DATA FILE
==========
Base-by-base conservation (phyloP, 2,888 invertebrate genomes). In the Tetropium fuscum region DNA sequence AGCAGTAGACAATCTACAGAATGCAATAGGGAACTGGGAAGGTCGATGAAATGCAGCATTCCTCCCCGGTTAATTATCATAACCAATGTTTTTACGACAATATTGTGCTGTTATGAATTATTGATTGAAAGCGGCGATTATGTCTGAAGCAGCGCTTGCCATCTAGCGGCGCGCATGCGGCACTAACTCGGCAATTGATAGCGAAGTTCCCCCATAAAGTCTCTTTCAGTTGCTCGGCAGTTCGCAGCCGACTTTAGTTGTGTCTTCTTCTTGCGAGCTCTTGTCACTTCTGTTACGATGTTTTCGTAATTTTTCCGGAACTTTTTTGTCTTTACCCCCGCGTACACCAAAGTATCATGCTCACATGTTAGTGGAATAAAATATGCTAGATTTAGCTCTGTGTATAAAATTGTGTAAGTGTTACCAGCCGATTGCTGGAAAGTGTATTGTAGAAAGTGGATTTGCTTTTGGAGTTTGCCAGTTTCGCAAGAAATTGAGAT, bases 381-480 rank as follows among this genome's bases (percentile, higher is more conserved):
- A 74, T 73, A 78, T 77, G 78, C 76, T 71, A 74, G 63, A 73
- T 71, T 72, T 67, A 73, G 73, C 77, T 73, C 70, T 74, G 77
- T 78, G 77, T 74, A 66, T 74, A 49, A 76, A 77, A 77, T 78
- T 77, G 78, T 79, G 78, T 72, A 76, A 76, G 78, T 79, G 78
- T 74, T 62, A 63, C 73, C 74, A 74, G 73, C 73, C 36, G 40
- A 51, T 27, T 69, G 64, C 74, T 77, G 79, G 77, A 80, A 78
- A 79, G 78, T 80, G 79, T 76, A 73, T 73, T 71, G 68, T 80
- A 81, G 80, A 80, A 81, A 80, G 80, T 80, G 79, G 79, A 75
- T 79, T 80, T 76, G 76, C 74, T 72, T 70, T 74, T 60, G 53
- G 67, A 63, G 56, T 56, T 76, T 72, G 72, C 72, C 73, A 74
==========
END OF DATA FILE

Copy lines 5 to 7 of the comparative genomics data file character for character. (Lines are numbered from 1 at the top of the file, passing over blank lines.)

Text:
- T 77, G 78, T 79, G 78, T 72, A 76, A 76, G 78, T 79, G 78
- T 74, T 62, A 63, C 73, C 74, A 74, G 73, C 73, C 36, G 40
- A 51, T 27, T 69, G 64, C 74, T 77, G 79, G 77, A 80, A 78